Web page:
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Next Fashion Retail – sustainable clothing

Client: SDF

Involved researcher(s): Jacqueline Arnoldy

Involved Institute(s): Innovation Networks

Although consumers indicate that they value sustainable aspects of clothing, the range of sustainable clothing offered by SME multi-brand fashion retailers doesn’t sell well. Next Fashion Retail (NFR) has formulated the research question: How can SME multi-brand fashion retailers design their customer journey to increase the sales of (more) sustainable clothing? 

The study focuses on nine SME retailers that offer either a fully sustainable (purpose-driven retailers) or a partially sustainable clothing line (in-transition retailers). The goal of the project is to provide practical guidance on making a sustainable clothing supply profitable for SME multi-brand fashion retailers. The results will be concrete point-of-sales and customer journey innovations that can be applied directly by the SME multi-brand retailer. This RAAK SME project, funded by SIA, builds on the project Future Proof Retail, which tested retail innovations in lab environments.

Although consumers indicate that they value sustainable aspects of clothing, this does not directly translate into sales of more sustainable clothing. SME multi-brand fashion retailers that are making their selection more sustainable complain about the poor resale of sustainable brands; the most sustainable brands end up highly discounted in the sales bin. It is not clear why (more) sustainable clothing doesn’t sell well and there is little insight into consumer behaviour in the area of sustainable clothing. How does the consumer behave in purchasing sustainable fashion and how can the retailer better respond to this?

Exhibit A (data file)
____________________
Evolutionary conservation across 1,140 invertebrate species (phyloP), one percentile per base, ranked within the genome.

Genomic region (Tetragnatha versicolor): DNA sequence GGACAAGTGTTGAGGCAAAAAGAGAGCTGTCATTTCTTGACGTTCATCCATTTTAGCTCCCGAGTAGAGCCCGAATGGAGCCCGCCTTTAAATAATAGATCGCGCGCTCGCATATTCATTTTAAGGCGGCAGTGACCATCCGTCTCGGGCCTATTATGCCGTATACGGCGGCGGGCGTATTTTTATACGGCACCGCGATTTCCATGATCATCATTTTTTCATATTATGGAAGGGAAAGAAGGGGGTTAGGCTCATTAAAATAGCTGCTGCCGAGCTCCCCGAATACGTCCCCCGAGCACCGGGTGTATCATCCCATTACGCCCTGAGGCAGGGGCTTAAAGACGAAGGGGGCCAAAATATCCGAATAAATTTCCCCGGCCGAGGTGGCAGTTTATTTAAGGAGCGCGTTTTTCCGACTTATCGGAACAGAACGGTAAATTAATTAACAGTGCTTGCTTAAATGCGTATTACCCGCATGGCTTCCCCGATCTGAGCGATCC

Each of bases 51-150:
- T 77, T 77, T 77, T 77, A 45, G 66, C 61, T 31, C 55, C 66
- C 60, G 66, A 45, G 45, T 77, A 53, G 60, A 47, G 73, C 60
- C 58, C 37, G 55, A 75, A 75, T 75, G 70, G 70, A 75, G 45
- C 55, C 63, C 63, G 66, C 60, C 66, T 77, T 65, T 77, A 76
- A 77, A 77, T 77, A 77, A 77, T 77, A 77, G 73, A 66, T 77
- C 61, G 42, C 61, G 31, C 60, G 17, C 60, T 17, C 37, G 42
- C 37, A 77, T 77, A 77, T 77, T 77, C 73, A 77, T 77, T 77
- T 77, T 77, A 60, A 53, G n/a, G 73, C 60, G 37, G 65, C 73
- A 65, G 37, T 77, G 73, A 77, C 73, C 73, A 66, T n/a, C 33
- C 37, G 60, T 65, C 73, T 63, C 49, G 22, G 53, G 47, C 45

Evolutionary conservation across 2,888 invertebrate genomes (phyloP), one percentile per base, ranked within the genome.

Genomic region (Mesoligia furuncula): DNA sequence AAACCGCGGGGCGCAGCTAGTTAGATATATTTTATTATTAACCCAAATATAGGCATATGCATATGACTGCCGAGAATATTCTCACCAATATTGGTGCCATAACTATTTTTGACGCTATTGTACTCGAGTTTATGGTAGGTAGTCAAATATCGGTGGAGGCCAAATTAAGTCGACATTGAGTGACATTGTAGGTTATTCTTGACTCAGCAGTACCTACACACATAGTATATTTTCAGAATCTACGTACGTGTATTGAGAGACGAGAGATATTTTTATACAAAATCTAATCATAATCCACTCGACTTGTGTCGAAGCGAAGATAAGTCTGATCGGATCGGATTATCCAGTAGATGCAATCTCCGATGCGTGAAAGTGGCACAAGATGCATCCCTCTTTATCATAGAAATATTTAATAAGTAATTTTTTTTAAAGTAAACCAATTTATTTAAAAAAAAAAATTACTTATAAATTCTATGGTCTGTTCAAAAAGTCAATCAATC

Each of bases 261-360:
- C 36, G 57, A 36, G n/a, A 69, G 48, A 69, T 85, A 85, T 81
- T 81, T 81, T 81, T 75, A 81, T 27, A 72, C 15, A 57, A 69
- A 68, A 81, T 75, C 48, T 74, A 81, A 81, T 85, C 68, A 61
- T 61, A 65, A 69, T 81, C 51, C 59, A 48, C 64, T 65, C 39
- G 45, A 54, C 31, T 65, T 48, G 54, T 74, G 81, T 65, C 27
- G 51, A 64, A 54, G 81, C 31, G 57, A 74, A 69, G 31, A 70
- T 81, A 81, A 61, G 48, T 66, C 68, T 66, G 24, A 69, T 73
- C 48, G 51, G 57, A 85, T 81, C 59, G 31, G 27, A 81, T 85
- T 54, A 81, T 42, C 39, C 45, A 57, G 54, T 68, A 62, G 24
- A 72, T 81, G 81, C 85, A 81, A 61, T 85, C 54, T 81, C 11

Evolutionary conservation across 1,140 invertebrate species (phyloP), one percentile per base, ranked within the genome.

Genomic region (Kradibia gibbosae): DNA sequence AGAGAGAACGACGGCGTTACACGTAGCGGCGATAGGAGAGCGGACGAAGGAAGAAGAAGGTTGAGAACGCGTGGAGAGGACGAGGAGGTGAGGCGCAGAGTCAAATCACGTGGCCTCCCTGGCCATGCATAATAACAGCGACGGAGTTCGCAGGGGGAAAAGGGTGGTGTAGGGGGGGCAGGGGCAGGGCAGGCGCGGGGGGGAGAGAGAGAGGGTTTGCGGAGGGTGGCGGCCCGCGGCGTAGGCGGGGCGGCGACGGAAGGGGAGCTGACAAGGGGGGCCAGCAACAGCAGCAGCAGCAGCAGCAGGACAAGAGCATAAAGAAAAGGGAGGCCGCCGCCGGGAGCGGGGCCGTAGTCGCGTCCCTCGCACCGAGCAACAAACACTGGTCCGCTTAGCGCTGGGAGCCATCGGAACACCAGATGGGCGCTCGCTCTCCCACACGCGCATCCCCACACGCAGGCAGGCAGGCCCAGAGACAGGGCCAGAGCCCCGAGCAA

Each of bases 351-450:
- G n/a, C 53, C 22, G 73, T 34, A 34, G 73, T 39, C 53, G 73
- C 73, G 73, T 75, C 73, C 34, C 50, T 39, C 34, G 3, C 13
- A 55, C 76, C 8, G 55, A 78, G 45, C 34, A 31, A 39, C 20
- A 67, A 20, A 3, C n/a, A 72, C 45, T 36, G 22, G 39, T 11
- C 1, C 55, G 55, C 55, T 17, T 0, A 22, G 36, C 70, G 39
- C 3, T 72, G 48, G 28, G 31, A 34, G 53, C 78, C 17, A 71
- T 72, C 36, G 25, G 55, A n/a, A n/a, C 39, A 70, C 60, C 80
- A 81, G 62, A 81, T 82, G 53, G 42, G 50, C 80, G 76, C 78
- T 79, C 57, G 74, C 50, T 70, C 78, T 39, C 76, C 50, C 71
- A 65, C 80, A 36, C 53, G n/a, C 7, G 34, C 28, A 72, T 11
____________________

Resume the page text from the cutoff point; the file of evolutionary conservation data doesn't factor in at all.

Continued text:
Next Fashion Retail wants to research how services, expertise, the atmosphere and the unique retail experience can influence the buying behaviour for sustainable clothing and what role the SME multi-brand retailer can play in this customer journey. This involves knowledge of consumer needs (1), influencing behaviour (2) and the test results of different retail approaches (3) to persuade consumers to make a (more) sustainable purchase. 

The research focuses on the two groups of SME retailers: purpose-driven and in-transition retailers. What can both parties learn from each other’s points of engagement and customer approaches? In Next Fashion Retail, we bring these two SME groups together for the first time. 

The Hague University of Applied Sciences is collaborating in this project with the TMO Fashion Business School and CUBE retail. Students of TMO and The Hague University of Applied Sciences are conducting the research and designing innovations, in partnership with the retailers. These innovations are tested in lab environments, on the retailers’ shop floors. The outcome will be practical tools that have been tested in real life.

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